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I am studying on "reading code" by reading pieces of NetBSD source code.
(for whoever is interested, it's < Code Reading: The Open Source Perspective > I'm reading)

And I found this function:

/* convert IP address to a string, but not into a single buffer
*/
char *
naddr_ntoa(naddr a)
{
#define NUM_BUFS 4
    static int bufno;
    static struct {
    char str[16];   /* xxx.xxx.xxx.xxx\0 */
    } bufs[NUM_BUFS];
    char *s;
    struct in_addr addr;

    addr.s_addr = a;
    strlcpy(bufs[bufno].str, inet_ntoa(addr), sizeof(bufs[bufno].str));
    s = bufs[bufno].str;
    bufno = (bufno+1) % NUM_BUFS;
    return s;
#undef NUM_BUFS
}

It introduces 4 different temporary buffers to wrap inet_ntoa function since inet_ntoa is not re-entrant.
But seems to me this naddr_ntoa function is also not re-entrant:
the static bufno variable can be manipulated by other so the temporary buffers do not seem work as expected here.

So is it a potential bug?

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1  
Actually, it seems to me they wrote it this way to avoid malloc, rather than for re-entrancy reasons. inet_ntoa, according to at least one man page I read, uses only one static buffer (which might have been deemed unacceptable to the NetBSD developers). –  nneonneo Sep 20 '12 at 6:10

2 Answers 2

Yes, this is a potential bug. If you want a similar function that most likely reentrant you could use e.g. inet_ntop (which incidentally handles IPv6 as well).

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Can you add a citation for its reentrancy? –  nneonneo Sep 20 '12 at 6:12
1  
@nneonneo Well, you supply your own buffer instead if having a global/static buffer hidden somewhere, ergo it's reentrant (unless it's called in a non-reentrant way of course). –  Joachim Pileborg Sep 20 '12 at 6:15
    
Playing the devil's advocate here but it could have other internal state making it not re-entrant. (Not that I believe it has.) –  Prof. Falken Sep 20 '12 at 6:23
    
printf isn't reentrant, but your logic would suggest it is. What if inet_ntop calls sprintf (which is not guaranteed to be reentrant)? –  nneonneo Sep 20 '12 at 6:51
    
@nneonneo You are correct. Everywhere I look everyone says it's reentrant, but reading manual pages (including the POSIX one linked in my answer) it says nothing about reentrancy or thread safety. I'll rephrase my answer. :) –  Joachim Pileborg Sep 20 '12 at 7:00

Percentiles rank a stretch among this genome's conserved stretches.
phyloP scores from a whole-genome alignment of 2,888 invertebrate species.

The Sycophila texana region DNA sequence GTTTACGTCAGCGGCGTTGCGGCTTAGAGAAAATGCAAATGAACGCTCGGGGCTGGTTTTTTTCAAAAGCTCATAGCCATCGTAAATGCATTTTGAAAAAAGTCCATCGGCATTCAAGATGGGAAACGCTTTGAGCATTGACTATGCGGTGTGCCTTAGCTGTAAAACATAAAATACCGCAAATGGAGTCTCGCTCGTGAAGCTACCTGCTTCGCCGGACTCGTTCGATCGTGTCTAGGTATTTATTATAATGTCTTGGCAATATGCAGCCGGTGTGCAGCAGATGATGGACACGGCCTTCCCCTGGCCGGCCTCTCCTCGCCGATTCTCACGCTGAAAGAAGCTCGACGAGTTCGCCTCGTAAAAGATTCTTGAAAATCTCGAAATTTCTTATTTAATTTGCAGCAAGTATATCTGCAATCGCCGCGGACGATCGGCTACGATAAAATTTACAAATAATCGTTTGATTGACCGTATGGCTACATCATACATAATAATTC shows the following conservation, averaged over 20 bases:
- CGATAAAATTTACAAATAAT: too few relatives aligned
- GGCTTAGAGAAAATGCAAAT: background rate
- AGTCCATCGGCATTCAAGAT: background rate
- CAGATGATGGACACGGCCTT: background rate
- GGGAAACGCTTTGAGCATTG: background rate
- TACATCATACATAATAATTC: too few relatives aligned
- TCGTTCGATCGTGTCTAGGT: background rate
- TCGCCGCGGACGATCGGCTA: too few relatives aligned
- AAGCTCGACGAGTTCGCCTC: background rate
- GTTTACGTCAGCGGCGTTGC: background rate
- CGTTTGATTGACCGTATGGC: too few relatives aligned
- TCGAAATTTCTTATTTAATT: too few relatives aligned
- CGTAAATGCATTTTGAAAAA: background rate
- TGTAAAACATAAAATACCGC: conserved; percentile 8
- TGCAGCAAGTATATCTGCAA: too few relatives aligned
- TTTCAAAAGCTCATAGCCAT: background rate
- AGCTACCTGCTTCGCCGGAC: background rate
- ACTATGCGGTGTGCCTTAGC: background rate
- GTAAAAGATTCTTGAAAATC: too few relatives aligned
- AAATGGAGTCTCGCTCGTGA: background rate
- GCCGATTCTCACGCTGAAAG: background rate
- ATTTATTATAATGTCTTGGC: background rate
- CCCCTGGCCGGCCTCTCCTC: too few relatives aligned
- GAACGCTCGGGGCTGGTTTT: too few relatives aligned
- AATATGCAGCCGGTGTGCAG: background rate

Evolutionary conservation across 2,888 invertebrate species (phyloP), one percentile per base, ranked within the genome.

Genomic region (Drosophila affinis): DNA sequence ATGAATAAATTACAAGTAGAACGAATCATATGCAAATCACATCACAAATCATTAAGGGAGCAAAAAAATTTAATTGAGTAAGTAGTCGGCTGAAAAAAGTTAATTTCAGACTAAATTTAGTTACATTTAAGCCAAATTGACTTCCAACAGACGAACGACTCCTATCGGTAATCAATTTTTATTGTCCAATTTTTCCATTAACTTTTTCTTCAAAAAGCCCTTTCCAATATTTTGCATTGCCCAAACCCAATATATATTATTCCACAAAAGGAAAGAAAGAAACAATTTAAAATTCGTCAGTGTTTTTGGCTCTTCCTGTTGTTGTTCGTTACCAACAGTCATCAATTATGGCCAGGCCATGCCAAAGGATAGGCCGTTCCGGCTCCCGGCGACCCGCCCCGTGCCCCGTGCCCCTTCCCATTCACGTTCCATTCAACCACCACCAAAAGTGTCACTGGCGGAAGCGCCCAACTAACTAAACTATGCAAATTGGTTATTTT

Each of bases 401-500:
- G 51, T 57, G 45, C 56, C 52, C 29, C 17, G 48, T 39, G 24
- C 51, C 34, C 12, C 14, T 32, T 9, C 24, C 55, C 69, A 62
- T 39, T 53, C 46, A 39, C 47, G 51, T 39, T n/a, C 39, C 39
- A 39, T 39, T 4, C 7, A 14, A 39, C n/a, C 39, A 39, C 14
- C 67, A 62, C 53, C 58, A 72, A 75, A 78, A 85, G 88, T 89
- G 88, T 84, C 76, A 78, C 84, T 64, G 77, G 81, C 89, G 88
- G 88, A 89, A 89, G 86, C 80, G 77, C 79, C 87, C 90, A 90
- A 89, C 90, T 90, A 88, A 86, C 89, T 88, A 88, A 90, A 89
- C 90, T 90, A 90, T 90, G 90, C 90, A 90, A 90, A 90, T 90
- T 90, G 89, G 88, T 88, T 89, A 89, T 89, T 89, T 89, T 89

That code comes from src/sbin/routed/trace.c and it is not a general library routine, but just a custom hack used only in the routed program. The addrname() function in the same file makes use of the same trick, for the same reason. It's not even NetBSD code per se, but rather it comes from SGI originally, and is maintained by Vernon Schryver (see The Routed Page).

It's just a quick hack to allow use of multiple calls within the same expression, such as where the results are being used in one printf() call: E.g.:

printf("addr1->%s, addr2->%s, addr3->%s, addr4->%s\n",
       naddr_ntoa(addr1), naddr_ntoa(addr2), naddr_ntoa(addr3), naddr_ntoa(addr4));

There are several examples of similar uses in the routed source files (if.c, input.c, rdisc.c).

There is no bug in this code. The routed program is not multi-threaded. Reentrancy is not being addressed at all in this hack. This trick has been done by design for a very specific purpose that has nothing to do with reentrancy. The Code Reading author(s) is wrong to associate this trick with reentrancy.

It's simply a way to hide the saving of multiple results in an array of static variables instead of having to individually copy those results from one static variable into separate storage in the calling function when multiple results are required for a single expression.

Remember that static variables have all the properties of global variables except for the limited scope of their identifier. It is of course true that unprotected use of global (or static) variables inside a function make that function non-reentrant, but that's not the only problem global variables cause. Use of a fully-reentrant function would not be appropriate in routed because it would actually make the code more complex than necessary, whereas this hack keeps the calling code clean and simple. It would though have been better for the hack to be properly documented such that future maintainers would more easily spot when NUM_BUFS has to be adjusted.

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